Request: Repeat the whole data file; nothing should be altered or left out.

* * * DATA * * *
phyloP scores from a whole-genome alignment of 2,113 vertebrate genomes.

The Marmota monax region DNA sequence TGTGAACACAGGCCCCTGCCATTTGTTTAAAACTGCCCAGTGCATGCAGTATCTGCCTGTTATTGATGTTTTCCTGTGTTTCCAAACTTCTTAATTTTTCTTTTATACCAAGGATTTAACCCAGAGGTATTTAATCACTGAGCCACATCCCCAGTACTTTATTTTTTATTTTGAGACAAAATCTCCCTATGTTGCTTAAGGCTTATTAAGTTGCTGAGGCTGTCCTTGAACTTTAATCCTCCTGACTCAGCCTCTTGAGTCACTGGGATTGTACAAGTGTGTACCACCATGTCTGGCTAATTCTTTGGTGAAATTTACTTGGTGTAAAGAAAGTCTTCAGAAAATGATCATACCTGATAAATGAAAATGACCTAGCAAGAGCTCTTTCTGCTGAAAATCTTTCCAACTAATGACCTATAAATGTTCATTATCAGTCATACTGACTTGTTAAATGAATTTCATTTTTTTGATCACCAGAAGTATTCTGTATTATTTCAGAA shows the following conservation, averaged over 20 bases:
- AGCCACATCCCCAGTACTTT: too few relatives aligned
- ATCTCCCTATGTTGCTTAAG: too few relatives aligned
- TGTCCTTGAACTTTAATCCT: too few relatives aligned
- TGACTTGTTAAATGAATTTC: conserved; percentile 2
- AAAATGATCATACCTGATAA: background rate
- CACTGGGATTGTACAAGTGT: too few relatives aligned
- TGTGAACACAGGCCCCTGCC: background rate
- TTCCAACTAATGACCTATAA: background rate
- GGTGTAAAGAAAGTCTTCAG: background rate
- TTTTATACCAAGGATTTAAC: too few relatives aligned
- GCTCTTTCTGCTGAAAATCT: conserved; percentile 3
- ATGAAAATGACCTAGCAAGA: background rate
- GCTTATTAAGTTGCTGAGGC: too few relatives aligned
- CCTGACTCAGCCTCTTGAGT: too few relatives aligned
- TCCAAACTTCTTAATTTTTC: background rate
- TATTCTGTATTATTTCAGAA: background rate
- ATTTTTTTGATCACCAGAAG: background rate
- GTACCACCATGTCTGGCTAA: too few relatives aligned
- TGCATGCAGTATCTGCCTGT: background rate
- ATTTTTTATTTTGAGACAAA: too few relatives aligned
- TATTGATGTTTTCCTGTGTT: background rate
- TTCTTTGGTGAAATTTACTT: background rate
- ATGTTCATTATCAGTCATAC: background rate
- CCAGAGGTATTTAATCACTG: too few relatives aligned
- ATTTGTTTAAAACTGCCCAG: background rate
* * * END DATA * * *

phyloP scores from a whole-genome alignment of 2,113 vertebrate genomes.

The Marmota monax region DNA sequence TGTGAACACAGGCCCCTGCCATTTGTTTAAAACTGCCCAGTGCATGCAGTATCTGCCTGTTATTGATGTTTTCCTGTGTTTCCAAACTTCTTAATTTTTCTTTTATACCAAGGATTTAACCCAGAGGTATTTAATCACTGAGCCACATCCCCAGTACTTTATTTTTTATTTTGAGACAAAATCTCCCTATGTTGCTTAAGGCTTATTAAGTTGCTGAGGCTGTCCTTGAACTTTAATCCTCCTGACTCAGCCTCTTGAGTCACTGGGATTGTACAAGTGTGTACCACCATGTCTGGCTAATTCTTTGGTGAAATTTACTTGGTGTAAAGAAAGTCTTCAGAAAATGATCATACCTGATAAATGAAAATGACCTAGCAAGAGCTCTTTCTGCTGAAAATCTTTCCAACTAATGACCTATAAATGTTCATTATCAGTCATACTGACTTGTTAAATGAATTTCATTTTTTTGATCACCAGAAGTATTCTGTATTATTTCAGAA shows the following conservation, averaged over 20 bases:
- AGCCACATCCCCAGTACTTT: too few relatives aligned
- ATCTCCCTATGTTGCTTAAG: too few relatives aligned
- TGTCCTTGAACTTTAATCCT: too few relatives aligned
- TGACTTGTTAAATGAATTTC: conserved; percentile 2
- AAAATGATCATACCTGATAA: background rate
- CACTGGGATTGTACAAGTGT: too few relatives aligned
- TGTGAACACAGGCCCCTGCC: background rate
- TTCCAACTAATGACCTATAA: background rate
- GGTGTAAAGAAAGTCTTCAG: background rate
- TTTTATACCAAGGATTTAAC: too few relatives aligned
- GCTCTTTCTGCTGAAAATCT: conserved; percentile 3
- ATGAAAATGACCTAGCAAGA: background rate
- GCTTATTAAGTTGCTGAGGC: too few relatives aligned
- CCTGACTCAGCCTCTTGAGT: too few relatives aligned
- TCCAAACTTCTTAATTTTTC: background rate
- TATTCTGTATTATTTCAGAA: background rate
- ATTTTTTTGATCACCAGAAG: background rate
- GTACCACCATGTCTGGCTAA: too few relatives aligned
- TGCATGCAGTATCTGCCTGT: background rate
- ATTTTTTATTTTGAGACAAA: too few relatives aligned
- TATTGATGTTTTCCTGTGTT: background rate
- TTCTTTGGTGAAATTTACTT: background rate
- ATGTTCATTATCAGTCATAC: background rate
- CCAGAGGTATTTAATCACTG: too few relatives aligned
- ATTTGTTTAAAACTGCCCAG: background rate